>>>locate phase shifts between "static", "dynamic", and
>>>"unstable/devolving" modes of operation
>>Phil, I think those are the first three interesting (falsifiable)
>>ever heard anyone say about CST and intelligence. Did you make them
>>up on the
>>spot, or would you seriously advocate/support any of them? Are there
> I just made them up.
> - Plotting number of goals per importance level: There are
> numerous examples in the CST literature about systems that
> have events of different sizes. Classic examples include
> earthquakes, sandpile avalanches, percolation lattices,
> and cellular automata (e.g., length of time that an initial
> configuration in Conway's game of Life takes to converge).
> For certain systems - which appear to be the systems with
> the most computational power in information-theoretic terms
> - the number of events of size s is described by the equation
> P(size = s) = k / (s^c).
> These systems may have three modes of operation: mode 1
> ("solid"), in which P(size = s) has something like a Poisson
> distribution; mode 2 ("liquid"), in which P(size=s) = k/(s^c),
> and mode 3 ("gaseous"), in which all events have infinite size
> (never stop, or have no gaps in continuity, like an infinite
> percolation lattice that is fully-connected). In many cases,
> specific numbers can be found that delineate the transition
> between these nodes. For infinite 2-dimensional percolation
> lattices where each point has 8 neighbors, for instance,
> the first infinite-size connected group occurs when the
> lattice density (probability of a site being occupied) is
> approximately .59275.
> I did some analysis which suggests that there is a single
> distribution underlying all three phases, which is dominated
> by a power-law term within the "liquid" region.
> I have no good reason to think that the importance of goals
> would have such a distribution. I would expect that the number
> of inferences made to plan for a goal, including dead-end inferences,
> could have such a distribution, depending on how many possible
> inferences can be made from each new fact. The average number of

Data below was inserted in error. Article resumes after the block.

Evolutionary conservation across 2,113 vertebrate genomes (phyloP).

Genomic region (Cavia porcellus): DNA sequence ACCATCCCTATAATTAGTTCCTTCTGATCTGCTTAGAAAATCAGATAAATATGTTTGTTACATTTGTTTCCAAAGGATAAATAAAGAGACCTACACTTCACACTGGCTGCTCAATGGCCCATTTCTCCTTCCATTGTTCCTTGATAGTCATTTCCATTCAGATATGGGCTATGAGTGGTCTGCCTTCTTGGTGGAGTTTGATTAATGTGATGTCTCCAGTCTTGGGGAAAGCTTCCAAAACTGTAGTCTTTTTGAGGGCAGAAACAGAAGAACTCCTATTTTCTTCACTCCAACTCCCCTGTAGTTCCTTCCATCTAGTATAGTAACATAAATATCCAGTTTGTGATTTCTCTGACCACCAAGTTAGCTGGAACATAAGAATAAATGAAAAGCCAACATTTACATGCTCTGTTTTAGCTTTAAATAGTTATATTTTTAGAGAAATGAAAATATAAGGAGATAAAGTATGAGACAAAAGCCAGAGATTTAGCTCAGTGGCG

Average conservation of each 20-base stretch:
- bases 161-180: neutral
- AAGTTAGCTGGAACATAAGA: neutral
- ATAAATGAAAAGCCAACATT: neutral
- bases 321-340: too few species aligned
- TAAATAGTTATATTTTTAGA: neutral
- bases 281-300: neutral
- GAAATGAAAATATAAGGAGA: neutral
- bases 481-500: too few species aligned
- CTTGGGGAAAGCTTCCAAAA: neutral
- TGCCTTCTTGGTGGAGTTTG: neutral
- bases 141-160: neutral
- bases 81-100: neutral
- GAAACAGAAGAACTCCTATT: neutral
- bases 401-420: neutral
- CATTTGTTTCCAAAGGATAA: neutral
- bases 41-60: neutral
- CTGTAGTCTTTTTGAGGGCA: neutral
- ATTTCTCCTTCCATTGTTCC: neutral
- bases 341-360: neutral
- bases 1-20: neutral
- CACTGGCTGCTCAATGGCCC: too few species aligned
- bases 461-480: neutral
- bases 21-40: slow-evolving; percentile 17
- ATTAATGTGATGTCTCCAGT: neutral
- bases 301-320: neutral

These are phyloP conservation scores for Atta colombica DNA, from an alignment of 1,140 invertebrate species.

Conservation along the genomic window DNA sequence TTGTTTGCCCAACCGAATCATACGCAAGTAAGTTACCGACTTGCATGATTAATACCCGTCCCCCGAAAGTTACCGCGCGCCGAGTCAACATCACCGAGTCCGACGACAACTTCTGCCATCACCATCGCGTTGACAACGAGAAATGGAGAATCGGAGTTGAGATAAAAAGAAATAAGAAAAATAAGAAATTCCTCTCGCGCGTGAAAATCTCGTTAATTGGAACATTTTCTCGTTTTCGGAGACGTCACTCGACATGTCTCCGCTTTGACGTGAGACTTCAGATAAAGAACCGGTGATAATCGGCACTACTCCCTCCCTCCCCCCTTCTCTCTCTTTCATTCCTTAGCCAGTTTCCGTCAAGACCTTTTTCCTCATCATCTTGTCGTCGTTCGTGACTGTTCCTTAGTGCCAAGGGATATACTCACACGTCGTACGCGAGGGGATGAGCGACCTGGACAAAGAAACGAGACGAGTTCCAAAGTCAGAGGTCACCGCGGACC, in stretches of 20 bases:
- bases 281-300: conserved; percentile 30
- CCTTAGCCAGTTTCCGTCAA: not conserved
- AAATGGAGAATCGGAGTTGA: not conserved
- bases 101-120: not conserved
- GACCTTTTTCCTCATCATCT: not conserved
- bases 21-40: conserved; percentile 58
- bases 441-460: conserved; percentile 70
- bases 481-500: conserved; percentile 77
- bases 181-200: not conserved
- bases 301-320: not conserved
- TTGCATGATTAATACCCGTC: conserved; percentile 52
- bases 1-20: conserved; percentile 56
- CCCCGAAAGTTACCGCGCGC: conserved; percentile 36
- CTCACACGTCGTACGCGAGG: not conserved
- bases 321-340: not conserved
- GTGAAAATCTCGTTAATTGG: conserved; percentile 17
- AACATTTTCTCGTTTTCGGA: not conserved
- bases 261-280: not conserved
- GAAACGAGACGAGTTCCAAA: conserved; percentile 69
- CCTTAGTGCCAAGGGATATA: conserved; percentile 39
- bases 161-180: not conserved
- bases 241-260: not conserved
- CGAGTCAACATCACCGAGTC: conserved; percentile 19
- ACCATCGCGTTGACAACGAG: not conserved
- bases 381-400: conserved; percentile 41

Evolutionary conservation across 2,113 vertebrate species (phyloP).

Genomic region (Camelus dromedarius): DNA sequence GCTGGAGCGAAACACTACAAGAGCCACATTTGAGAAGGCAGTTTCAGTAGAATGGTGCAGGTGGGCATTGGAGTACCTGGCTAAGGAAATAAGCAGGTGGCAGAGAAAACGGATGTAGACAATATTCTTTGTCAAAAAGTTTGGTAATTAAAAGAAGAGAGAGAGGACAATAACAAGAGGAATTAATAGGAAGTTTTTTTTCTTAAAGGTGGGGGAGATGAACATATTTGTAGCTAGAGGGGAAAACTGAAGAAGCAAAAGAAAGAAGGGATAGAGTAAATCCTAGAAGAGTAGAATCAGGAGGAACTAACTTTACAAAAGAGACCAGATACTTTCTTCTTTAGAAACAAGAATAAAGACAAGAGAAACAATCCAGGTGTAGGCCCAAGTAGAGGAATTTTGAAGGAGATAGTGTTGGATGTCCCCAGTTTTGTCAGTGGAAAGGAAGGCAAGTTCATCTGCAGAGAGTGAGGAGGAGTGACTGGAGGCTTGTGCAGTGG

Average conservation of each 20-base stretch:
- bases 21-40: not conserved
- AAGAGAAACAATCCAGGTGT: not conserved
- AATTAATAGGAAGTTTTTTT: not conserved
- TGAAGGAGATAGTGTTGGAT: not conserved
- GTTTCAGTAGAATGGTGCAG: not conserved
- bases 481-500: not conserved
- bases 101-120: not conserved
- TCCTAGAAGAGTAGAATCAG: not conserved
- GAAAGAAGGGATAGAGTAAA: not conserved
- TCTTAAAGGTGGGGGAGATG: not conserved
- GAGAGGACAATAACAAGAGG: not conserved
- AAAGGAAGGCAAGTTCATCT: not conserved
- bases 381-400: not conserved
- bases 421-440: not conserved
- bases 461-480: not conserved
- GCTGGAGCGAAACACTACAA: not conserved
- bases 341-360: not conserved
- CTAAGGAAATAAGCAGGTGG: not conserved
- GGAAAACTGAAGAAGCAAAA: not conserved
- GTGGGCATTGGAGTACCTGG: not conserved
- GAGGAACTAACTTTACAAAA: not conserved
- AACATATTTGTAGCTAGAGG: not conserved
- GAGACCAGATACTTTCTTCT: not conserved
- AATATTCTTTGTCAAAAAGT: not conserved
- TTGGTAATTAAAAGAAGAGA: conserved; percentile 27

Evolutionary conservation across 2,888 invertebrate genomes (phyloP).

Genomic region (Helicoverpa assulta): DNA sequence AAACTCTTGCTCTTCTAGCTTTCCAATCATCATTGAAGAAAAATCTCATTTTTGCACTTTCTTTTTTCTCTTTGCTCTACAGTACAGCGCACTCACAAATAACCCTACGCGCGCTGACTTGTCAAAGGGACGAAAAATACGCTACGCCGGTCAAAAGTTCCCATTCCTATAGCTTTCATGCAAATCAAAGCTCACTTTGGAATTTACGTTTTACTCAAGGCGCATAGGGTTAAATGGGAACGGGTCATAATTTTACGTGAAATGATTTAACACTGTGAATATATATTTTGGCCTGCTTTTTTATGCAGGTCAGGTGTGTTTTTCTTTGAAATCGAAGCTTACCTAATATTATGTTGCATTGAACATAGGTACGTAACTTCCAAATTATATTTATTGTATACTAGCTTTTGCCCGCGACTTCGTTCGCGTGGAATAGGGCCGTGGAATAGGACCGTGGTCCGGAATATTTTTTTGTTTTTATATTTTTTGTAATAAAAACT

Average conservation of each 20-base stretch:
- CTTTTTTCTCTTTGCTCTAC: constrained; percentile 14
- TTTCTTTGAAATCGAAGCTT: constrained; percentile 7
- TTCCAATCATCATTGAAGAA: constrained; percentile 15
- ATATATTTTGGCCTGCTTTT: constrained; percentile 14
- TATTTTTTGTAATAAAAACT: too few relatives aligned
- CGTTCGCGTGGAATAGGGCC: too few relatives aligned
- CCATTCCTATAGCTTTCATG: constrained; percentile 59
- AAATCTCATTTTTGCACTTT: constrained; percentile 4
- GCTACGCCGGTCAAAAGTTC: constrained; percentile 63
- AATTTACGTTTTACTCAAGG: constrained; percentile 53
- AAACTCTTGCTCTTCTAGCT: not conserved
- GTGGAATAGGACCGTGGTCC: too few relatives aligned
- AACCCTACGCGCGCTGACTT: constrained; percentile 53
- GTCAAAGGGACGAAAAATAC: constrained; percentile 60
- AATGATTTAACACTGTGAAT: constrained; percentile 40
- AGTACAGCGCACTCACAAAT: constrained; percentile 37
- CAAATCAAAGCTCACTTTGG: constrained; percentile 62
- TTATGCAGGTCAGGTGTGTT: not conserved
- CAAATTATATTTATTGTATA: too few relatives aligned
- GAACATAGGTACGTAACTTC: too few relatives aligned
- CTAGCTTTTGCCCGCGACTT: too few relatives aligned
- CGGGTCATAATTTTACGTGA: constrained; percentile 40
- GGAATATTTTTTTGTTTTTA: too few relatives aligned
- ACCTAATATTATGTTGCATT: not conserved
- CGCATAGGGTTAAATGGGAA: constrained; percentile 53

> possible inferences to make from a just-derived fact plays
> the same role as the average number of neighbors that an occupied
> point in a percolation lattice, or the probability of turning
> a randomly-chosen cell on in the next iteration of a Life game.
> - there is some critical number of average possible action
> transitions: That wasn't stated well. I was thinking of
> behavior networks, like Pattie Maes' Do the Right Thing
> network, in which each behavior enables some other behaviors,
> and of probabilistic finite-state automata. But the notion
> of an organism's state space isn't well-defined enough for
> real organisms for the statement to make sense. For simple
> simulated organisms, the state space is finite, so again it
> doesn't make sense.
> A better use of the ideas going into it (stuff from
> Stu Kauffman's 1993 book The Origins of Order on networks
> constructed from random Boolean transition tables)
> might be to say:
> Suppose a reactive organism observes v variables
> at each timestep, and is trying to learn which n of these
> v variables it should pay attention to in order to choose
> its next action. Let H be the average information content,
> in bits, of a proposed set of n variables (the entropy of
> the distribution of possible next actions based on them).
> There is some value c such that, for H << c,
> the organism always takes (uninteresting) short action
> sequences; for H >> c, the set of outcomes to explore
> will be too large for learning to take place. The number
> of variables n to consider should be chosen so as to set H = c.
> One might do this by using PCA on your original v variables,
> and pulling off the highest-ranked principal components
> as your operational variables until their entropy sums to c.
> This brings us back to the utility of signal processing.
> And information theory. :)
> - ratio of exploration of new hypotheses over exploitation
> of confirmed hypotheses: The language comes from Holland's
> genetic algorithm theory, which shows that the genetic
> algorithm (without mutation) leads to an optimal
> balance between exploration and exploitation (provided
> the evaluation function provides scores for an organism
> with a normal distribution around its average value).
> The idea comes from simulations of evolution, or from
> any other optimization method, in which, if you keep
> mutation (or, say, the temperature in simulated annealing)
> too low, you get too-slow convergence on a good solution,
> but if you crank it up too high, you get poor solutions.
> - Phil Goetz